With the summer season just around the corner, a few tips on some basic First Aid might be helpful. In this simulation, you can see my friend and Wilderness First Responder, Lisa, stabilizing the patient’s (Jason) neck. Stabilizing a patients spine is super-important in critical care for all patients who have suffered major trauma, or where the mechanism of injury is unknown. In other words, when the rescuer doesn’t know what happened, and why the patient is suffering. The best position for a patient whose may have a spine injury is flat on their back, with a rescuer holding their head in what’s called ‘anatomical position’ – basically, as straight as possible. Moving the head, or allowing the spine to flop around, can easily cause the spinal cord to be ruptured, or severed, causing permanent disabilities to the patient.
One of the things about spinal injuries is that it’s quite possible for someone to be up and walking around even if they’ve suffered spinal injuries – including a broken back. It’s critical to carefully get the patient into a stable position, where the spine is supported and stable before any harm can be done to the spinal cord. In this simulation, Lisa and her partner found the patient lying in a pool of water, which meant a few things:
a) they needed to get him out of the water, out of his wet clothes, and dry as quickly as possible, and
b) they needed to get him into a spine stable position.
The foam pad underneath the patient helps immensely in keeping him warm. Up to 15% of heat loss is due to conduction, with water being 25% more conductive than air, concrete or stone is approximately 100 times more conductive, and the ground lies somewhere between water and stone, depending on its composition. So keeping the patient off the ground really makes a big difference to keeping them warm.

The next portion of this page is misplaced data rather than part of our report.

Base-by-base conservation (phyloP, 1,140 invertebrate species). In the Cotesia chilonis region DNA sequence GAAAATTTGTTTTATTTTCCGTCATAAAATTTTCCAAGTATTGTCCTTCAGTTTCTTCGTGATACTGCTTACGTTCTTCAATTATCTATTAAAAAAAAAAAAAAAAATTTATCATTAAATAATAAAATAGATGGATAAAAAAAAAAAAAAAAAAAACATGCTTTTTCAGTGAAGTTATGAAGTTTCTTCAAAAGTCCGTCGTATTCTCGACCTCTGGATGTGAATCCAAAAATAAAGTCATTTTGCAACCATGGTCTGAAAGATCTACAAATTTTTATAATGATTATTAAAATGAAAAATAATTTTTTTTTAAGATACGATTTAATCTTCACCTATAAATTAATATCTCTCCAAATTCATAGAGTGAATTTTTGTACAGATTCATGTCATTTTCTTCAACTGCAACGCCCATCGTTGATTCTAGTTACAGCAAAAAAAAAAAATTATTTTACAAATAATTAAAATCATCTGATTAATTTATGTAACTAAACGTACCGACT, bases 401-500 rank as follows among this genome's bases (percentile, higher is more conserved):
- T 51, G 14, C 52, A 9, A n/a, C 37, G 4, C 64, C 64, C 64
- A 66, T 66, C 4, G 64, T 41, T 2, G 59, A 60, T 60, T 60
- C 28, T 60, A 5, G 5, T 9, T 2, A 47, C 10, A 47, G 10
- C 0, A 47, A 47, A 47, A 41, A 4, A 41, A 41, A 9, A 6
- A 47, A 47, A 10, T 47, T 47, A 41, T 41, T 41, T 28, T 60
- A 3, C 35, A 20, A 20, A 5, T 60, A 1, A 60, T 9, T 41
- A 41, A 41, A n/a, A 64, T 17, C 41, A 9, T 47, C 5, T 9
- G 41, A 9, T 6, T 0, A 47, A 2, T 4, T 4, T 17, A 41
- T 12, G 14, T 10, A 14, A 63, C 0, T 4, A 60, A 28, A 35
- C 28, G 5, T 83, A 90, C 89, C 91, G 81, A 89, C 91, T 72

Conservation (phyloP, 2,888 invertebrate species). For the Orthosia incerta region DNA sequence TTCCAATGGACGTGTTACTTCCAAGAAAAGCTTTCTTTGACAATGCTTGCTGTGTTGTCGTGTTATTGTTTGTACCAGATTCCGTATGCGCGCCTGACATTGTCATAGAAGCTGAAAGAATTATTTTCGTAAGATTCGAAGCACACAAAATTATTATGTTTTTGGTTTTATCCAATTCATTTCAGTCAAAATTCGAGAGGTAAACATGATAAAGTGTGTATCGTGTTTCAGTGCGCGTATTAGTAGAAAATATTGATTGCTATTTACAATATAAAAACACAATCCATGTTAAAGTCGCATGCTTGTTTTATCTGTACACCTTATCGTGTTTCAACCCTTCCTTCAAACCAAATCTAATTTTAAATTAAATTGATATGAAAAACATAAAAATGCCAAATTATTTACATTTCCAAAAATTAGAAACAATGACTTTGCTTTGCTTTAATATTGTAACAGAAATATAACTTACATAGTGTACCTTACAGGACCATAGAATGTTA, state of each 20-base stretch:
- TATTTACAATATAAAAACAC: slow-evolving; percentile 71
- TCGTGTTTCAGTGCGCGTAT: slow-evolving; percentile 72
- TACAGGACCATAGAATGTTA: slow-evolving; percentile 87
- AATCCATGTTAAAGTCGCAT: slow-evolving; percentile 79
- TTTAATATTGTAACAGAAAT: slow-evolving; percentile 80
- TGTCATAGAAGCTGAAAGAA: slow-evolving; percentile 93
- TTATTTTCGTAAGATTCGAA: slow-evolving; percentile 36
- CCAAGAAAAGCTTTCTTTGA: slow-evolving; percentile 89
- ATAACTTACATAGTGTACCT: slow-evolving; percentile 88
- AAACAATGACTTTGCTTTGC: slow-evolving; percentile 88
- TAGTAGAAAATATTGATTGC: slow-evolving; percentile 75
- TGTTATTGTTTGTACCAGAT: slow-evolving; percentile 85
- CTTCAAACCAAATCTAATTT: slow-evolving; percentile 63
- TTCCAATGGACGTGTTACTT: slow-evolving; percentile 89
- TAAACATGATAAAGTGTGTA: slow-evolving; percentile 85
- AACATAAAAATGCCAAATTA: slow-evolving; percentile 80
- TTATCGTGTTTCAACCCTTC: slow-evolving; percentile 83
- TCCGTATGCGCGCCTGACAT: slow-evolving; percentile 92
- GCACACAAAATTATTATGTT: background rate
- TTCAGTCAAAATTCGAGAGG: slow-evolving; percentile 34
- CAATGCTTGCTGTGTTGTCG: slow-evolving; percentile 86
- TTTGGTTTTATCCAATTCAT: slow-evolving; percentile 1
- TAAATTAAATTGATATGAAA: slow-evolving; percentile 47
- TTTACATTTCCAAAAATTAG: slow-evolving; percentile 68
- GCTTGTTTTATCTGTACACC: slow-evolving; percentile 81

This simulation eventually required packing Jason up and placing him in a litter (a newer fancier backboard) and carrying him out of the field. That situation will require a number of people and assistants. The critical part, however, is the initial treatment. Once he’s warm and dry and stable, we can keep him there until further help arrives (assuming no further injuries such as increasing intra-cranial pressure or internal bleeding, etc).
If you haven’t taken any wilderness first aid courses, or have only a rudimentary understanding and knowledge of basic first aid, I’d highly recommend taking a course. There are some elementary differences between general first aid and wilderness first aid protocols, so it might be wise to look into a class framed for the backcountry. If that’s not possible, any first aid class is better than none (in general). The bigger critical care situations, such as this one with Jason and Lisa, can happen anywhere but are, fortunately, uncommon. But stuff like blisters, aching muscles, abrasions and bruises, allergies, etc, are very common, and it’s a good idea to be comfortable with them before you get back out in the woods.
Most places that teach these kinds of courses offer a Wilderness First Aid course, a Wilderness Advanced First Aid course, a Wilderness First Responder course, and a Wilderness EMT course. A basic Wilderness First Aid course is probably a great place to start, and get some understanding of how to deal with situations in the backcountry.